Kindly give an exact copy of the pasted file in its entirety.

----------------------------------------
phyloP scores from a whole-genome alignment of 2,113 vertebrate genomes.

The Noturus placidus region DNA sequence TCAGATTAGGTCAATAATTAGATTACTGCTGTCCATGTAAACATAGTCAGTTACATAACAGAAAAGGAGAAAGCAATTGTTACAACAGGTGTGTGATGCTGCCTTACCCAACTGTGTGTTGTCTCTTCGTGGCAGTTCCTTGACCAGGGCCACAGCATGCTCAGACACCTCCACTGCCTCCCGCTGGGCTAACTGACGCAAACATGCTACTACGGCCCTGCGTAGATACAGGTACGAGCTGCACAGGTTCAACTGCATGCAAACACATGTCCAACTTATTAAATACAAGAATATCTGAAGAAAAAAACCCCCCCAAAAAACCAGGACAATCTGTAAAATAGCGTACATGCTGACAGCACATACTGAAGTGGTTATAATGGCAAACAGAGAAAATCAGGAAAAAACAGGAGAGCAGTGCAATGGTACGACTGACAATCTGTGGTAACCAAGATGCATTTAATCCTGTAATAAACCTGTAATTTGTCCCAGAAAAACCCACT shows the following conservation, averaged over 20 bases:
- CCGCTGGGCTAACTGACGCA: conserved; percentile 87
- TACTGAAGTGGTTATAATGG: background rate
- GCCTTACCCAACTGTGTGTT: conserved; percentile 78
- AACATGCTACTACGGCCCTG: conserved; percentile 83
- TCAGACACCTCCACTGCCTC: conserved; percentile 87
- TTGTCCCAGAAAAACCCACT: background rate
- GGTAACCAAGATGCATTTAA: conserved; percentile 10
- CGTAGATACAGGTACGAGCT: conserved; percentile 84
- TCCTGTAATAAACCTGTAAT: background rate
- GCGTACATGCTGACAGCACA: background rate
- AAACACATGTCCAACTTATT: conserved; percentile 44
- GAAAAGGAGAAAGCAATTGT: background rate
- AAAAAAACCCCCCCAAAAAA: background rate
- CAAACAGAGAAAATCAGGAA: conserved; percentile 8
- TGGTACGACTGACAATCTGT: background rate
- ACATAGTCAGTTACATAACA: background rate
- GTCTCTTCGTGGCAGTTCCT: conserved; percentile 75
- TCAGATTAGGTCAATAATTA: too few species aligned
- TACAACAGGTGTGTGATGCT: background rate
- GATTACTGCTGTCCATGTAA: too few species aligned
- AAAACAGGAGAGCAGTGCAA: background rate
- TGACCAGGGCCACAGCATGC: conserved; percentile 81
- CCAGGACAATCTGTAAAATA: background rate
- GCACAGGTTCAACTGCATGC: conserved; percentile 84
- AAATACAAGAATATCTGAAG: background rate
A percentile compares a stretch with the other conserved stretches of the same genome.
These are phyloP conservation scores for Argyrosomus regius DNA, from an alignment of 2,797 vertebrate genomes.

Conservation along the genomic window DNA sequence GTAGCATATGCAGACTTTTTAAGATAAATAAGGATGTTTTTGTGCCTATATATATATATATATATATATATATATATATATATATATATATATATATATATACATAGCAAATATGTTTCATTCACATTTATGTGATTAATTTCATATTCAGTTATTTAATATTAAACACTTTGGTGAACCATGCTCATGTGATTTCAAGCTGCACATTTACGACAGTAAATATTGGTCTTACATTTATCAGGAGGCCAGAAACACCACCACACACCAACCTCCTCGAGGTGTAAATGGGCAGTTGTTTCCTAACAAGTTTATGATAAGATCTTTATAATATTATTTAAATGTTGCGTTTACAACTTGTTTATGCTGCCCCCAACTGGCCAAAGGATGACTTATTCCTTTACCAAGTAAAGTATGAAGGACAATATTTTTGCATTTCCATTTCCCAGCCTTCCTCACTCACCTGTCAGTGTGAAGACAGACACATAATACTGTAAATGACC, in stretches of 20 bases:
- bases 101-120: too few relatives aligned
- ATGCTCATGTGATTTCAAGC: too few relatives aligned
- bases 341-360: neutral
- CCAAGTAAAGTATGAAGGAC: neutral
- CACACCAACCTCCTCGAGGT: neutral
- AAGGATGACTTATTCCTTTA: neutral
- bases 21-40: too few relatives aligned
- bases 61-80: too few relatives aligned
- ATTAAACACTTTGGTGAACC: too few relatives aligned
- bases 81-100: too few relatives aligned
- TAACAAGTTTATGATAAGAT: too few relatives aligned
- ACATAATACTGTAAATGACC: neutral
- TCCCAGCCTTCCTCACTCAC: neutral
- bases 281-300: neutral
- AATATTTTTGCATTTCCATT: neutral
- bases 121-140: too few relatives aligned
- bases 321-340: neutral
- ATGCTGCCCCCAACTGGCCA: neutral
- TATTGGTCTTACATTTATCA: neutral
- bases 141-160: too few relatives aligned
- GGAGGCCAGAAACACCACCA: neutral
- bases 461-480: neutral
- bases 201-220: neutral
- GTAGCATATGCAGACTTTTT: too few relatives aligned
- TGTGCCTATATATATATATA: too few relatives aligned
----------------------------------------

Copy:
phyloP scores from a whole-genome alignment of 2,113 vertebrate genomes.

The Noturus placidus region DNA sequence TCAGATTAGGTCAATAATTAGATTACTGCTGTCCATGTAAACATAGTCAGTTACATAACAGAAAAGGAGAAAGCAATTGTTACAACAGGTGTGTGATGCTGCCTTACCCAACTGTGTGTTGTCTCTTCGTGGCAGTTCCTTGACCAGGGCCACAGCATGCTCAGACACCTCCACTGCCTCCCGCTGGGCTAACTGACGCAAACATGCTACTACGGCCCTGCGTAGATACAGGTACGAGCTGCACAGGTTCAACTGCATGCAAACACATGTCCAACTTATTAAATACAAGAATATCTGAAGAAAAAAACCCCCCCAAAAAACCAGGACAATCTGTAAAATAGCGTACATGCTGACAGCACATACTGAAGTGGTTATAATGGCAAACAGAGAAAATCAGGAAAAAACAGGAGAGCAGTGCAATGGTACGACTGACAATCTGTGGTAACCAAGATGCATTTAATCCTGTAATAAACCTGTAATTTGTCCCAGAAAAACCCACT shows the following conservation, averaged over 20 bases:
- CCGCTGGGCTAACTGACGCA: conserved; percentile 87
- TACTGAAGTGGTTATAATGG: background rate
- GCCTTACCCAACTGTGTGTT: conserved; percentile 78
- AACATGCTACTACGGCCCTG: conserved; percentile 83
- TCAGACACCTCCACTGCCTC: conserved; percentile 87
- TTGTCCCAGAAAAACCCACT: background rate
- GGTAACCAAGATGCATTTAA: conserved; percentile 10
- CGTAGATACAGGTACGAGCT: conserved; percentile 84
- TCCTGTAATAAACCTGTAAT: background rate
- GCGTACATGCTGACAGCACA: background rate
- AAACACATGTCCAACTTATT: conserved; percentile 44
- GAAAAGGAGAAAGCAATTGT: background rate
- AAAAAAACCCCCCCAAAAAA: background rate
- CAAACAGAGAAAATCAGGAA: conserved; percentile 8
- TGGTACGACTGACAATCTGT: background rate
- ACATAGTCAGTTACATAACA: background rate
- GTCTCTTCGTGGCAGTTCCT: conserved; percentile 75
- TCAGATTAGGTCAATAATTA: too few species aligned
- TACAACAGGTGTGTGATGCT: background rate
- GATTACTGCTGTCCATGTAA: too few species aligned
- AAAACAGGAGAGCAGTGCAA: background rate
- TGACCAGGGCCACAGCATGC: conserved; percentile 81
- CCAGGACAATCTGTAAAATA: background rate
- GCACAGGTTCAACTGCATGC: conserved; percentile 84
- AAATACAAGAATATCTGAAG: background rate
A percentile compares a stretch with the other conserved stretches of the same genome.
These are phyloP conservation scores for Argyrosomus regius DNA, from an alignment of 2,797 vertebrate genomes.

Conservation along the genomic window DNA sequence GTAGCATATGCAGACTTTTTAAGATAAATAAGGATGTTTTTGTGCCTATATATATATATATATATATATATATATATATATATATATATATATATATATATACATAGCAAATATGTTTCATTCACATTTATGTGATTAATTTCATATTCAGTTATTTAATATTAAACACTTTGGTGAACCATGCTCATGTGATTTCAAGCTGCACATTTACGACAGTAAATATTGGTCTTACATTTATCAGGAGGCCAGAAACACCACCACACACCAACCTCCTCGAGGTGTAAATGGGCAGTTGTTTCCTAACAAGTTTATGATAAGATCTTTATAATATTATTTAAATGTTGCGTTTACAACTTGTTTATGCTGCCCCCAACTGGCCAAAGGATGACTTATTCCTTTACCAAGTAAAGTATGAAGGACAATATTTTTGCATTTCCATTTCCCAGCCTTCCTCACTCACCTGTCAGTGTGAAGACAGACACATAATACTGTAAATGACC, in stretches of 20 bases:
- bases 101-120: too few relatives aligned
- ATGCTCATGTGATTTCAAGC: too few relatives aligned
- bases 341-360: neutral
- CCAAGTAAAGTATGAAGGAC: neutral
- CACACCAACCTCCTCGAGGT: neutral
- AAGGATGACTTATTCCTTTA: neutral
- bases 21-40: too few relatives aligned
- bases 61-80: too few relatives aligned
- ATTAAACACTTTGGTGAACC: too few relatives aligned
- bases 81-100: too few relatives aligned
- TAACAAGTTTATGATAAGAT: too few relatives aligned
- ACATAATACTGTAAATGACC: neutral
- TCCCAGCCTTCCTCACTCAC: neutral
- bases 281-300: neutral
- AATATTTTTGCATTTCCATT: neutral
- bases 121-140: too few relatives aligned
- bases 321-340: neutral
- ATGCTGCCCCCAACTGGCCA: neutral
- TATTGGTCTTACATTTATCA: neutral
- bases 141-160: too few relatives aligned
- GGAGGCCAGAAACACCACCA: neutral
- bases 461-480: neutral
- bases 201-220: neutral
- GTAGCATATGCAGACTTTTT: too few relatives aligned
- TGTGCCTATATATATATATA: too few relatives aligned